The Institute for Technology and Social Change is a private company based in Washington, D.C. Its web site offers a course catalogue focused on technological innovation. Timo Luege is a communication specialist who has spent the last seven years working for the humanitarian and development sector, a period during which large-scale disasters intersected with the rapid rise in mobile communication. Starting on Monday, he will be delivering TechChange’s course on technology tools and skills for emergency management for the third time.
In this interview he answers the following questions:
- What will I be able to do after taking the course that I couldn’t do before?
- Why should my manager pay for this, or at least support me?
- Why should my staff development or HR people support me to take this course?
- How will this help me to deliver for my organization – or to find my next job or mission?
- Humanitarian training focuses on technical skills, yet everyone recognizes the need for critical thinking and analytical skills. Do you think that your course can help with these and if so how?
- Is TechChange accredited and, if not, why not deliver this course through a traditional university?
- How does a communication specialist become an online instructor?
- What is your experience of teaching online?
Timo assisted in teaching the first iteration of the course before taking the helm, and dedicates two full weeks to preparation for the course. This is especially important as he covers fast-changing topics. A number of guests are invited to deliver online presentation and contribute to discussions. Although there is no group work, there are many opportunities for interaction. The learning environment is a custom-built job on top of WordPress. The cohorts are typically between 20 and 30 learners, with a broad diversity of people and countries represented.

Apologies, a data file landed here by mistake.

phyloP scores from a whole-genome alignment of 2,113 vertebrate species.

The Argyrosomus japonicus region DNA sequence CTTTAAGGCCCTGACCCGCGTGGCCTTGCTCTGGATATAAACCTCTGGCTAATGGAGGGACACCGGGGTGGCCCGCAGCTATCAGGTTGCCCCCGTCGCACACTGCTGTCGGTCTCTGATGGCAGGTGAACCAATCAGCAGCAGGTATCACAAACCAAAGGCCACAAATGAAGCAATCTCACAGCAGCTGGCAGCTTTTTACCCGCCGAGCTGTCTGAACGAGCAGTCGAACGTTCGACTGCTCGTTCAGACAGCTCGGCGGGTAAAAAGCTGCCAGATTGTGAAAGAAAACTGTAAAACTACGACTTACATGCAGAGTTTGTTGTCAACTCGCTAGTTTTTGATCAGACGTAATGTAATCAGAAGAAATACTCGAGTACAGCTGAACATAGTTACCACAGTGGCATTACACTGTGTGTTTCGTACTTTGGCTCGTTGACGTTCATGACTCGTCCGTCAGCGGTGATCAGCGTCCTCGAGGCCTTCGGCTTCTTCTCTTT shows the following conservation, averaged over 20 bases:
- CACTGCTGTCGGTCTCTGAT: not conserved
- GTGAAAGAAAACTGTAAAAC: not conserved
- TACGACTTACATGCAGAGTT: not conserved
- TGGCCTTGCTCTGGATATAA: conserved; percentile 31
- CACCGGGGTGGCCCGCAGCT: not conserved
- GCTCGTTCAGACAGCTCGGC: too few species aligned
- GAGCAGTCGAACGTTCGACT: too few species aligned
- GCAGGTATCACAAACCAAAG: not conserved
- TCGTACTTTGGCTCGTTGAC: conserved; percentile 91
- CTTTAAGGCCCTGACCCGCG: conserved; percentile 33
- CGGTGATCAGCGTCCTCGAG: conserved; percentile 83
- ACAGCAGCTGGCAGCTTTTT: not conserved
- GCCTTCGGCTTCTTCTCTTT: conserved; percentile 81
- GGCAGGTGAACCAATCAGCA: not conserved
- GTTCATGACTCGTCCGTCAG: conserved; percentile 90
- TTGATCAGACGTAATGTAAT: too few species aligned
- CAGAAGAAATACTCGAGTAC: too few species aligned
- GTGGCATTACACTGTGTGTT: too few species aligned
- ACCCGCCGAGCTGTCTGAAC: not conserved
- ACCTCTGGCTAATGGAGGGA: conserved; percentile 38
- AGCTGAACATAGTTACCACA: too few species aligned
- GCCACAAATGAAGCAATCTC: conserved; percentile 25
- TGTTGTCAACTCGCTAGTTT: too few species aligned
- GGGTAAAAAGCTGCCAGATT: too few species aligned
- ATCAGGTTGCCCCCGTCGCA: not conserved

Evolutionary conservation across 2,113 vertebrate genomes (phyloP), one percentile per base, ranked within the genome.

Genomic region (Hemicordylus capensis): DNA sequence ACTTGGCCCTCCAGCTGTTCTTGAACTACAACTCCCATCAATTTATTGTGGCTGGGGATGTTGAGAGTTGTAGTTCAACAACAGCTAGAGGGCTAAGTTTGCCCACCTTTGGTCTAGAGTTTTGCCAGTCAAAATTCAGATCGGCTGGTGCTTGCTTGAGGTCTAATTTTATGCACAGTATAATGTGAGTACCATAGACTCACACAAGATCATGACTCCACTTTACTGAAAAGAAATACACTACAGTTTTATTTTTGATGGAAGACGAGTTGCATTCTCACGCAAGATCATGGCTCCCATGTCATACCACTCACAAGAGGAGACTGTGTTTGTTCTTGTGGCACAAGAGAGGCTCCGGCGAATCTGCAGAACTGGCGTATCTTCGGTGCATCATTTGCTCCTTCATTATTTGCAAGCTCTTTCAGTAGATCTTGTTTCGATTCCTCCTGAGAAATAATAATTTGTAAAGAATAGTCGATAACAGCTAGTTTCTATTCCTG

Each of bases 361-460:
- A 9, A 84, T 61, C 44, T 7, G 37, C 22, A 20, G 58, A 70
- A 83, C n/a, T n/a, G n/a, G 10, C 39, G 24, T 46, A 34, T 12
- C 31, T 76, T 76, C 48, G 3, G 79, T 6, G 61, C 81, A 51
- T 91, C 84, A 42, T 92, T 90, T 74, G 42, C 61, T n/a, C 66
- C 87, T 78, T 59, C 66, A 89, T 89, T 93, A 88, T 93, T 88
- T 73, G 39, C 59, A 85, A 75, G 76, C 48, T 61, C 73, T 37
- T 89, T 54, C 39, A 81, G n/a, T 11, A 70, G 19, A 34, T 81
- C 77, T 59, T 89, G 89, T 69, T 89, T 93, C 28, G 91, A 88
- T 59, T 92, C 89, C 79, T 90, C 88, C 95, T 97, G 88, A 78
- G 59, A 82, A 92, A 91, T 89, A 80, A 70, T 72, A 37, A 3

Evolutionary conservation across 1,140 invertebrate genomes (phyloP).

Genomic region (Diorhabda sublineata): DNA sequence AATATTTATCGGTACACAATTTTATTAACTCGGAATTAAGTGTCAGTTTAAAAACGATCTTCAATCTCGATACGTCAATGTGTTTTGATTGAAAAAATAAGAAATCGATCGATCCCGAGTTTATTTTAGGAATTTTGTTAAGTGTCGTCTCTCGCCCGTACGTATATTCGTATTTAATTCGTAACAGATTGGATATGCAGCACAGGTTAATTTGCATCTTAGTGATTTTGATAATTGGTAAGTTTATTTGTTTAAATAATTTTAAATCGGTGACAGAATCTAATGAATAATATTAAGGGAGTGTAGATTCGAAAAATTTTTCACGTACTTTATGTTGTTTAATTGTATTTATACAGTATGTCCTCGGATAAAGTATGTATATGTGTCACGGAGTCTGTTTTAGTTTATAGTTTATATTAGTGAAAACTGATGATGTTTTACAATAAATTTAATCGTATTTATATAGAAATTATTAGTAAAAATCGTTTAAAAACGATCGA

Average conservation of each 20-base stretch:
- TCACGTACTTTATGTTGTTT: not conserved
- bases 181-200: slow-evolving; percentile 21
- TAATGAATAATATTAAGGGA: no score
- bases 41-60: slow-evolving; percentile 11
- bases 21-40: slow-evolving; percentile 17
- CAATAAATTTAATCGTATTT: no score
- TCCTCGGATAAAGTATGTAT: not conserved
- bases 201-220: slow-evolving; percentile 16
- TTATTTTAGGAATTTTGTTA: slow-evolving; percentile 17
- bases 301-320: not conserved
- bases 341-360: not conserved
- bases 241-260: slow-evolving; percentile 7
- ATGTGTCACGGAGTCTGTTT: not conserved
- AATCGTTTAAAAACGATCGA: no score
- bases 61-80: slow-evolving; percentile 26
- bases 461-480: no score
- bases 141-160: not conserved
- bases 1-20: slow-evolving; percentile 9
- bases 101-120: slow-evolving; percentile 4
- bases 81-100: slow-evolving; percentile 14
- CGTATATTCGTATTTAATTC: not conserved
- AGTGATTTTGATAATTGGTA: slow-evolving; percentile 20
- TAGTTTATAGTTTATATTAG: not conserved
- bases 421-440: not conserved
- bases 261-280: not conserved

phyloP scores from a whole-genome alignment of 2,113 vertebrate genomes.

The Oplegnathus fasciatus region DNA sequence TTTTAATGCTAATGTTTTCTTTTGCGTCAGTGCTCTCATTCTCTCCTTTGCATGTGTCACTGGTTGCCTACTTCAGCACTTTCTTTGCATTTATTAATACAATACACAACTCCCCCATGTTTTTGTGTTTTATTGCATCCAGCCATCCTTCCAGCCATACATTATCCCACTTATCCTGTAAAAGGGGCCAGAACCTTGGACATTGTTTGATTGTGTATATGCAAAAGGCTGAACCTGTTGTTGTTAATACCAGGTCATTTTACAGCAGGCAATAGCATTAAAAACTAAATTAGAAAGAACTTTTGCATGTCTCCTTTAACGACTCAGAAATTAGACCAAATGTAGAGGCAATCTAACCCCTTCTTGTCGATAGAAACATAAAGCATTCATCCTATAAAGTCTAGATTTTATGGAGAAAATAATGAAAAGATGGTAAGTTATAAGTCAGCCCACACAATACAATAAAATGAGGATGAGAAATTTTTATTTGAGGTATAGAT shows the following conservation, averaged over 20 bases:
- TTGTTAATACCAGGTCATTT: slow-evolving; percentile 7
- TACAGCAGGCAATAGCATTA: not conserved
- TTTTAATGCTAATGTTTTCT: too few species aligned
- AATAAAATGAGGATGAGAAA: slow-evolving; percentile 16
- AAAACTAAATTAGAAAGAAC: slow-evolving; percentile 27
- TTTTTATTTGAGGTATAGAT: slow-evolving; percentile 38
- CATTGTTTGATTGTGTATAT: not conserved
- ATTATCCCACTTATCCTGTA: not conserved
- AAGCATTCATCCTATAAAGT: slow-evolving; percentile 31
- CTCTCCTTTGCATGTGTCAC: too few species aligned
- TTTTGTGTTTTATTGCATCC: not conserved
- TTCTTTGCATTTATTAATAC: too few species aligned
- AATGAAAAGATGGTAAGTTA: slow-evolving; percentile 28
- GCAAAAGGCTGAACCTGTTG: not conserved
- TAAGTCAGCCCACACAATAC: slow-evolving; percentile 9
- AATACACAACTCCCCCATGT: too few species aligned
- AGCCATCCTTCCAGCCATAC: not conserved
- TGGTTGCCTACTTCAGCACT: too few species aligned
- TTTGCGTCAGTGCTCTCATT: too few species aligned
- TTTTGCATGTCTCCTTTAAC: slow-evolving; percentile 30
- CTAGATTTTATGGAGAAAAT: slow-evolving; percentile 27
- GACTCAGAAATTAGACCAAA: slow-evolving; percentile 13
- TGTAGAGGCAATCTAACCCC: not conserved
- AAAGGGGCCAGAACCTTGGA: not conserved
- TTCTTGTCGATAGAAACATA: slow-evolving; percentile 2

From my vantage point, I connected with Timo to chat about this course which I found profoundly interesting for reasons that should not surprise regular readers of this blog:
- It aims to offer most-current knowledge in an area of innovation where the “half-life” of knowledge is short (and in fact Timo mentions that he finds it necessary to thoroughly update his content each time he runs the course).
- It has been developed outside of in-service training and of traditional universities, with knowledge based on practitioner expertise acquired through experience
- It is offered by a private company, leveraging relationships to the technology, humanitarian and development sectors.
On the other hand:
- It is neither open (free) nor massive (and doesn’t try to be), and therefore difficult to scale up.
- The pedagogical model appears to contain some elements of constructivist and experiential learning, but still appears very focused on information transmission.
- The value of the credential remains to be demonstrated with respect to applicability to work, performance outcomes, and recognition by HR departments and managers.
- It is unclear if or how learners interact during and after the course to form a knowledge community.
- The cost structure and business model are difficult to determine without first chatting with the TechChange team.
Please note that I have never taken a TechChange course and have not (yet) met their team, so these are only my first impressions, from the outside, looking in.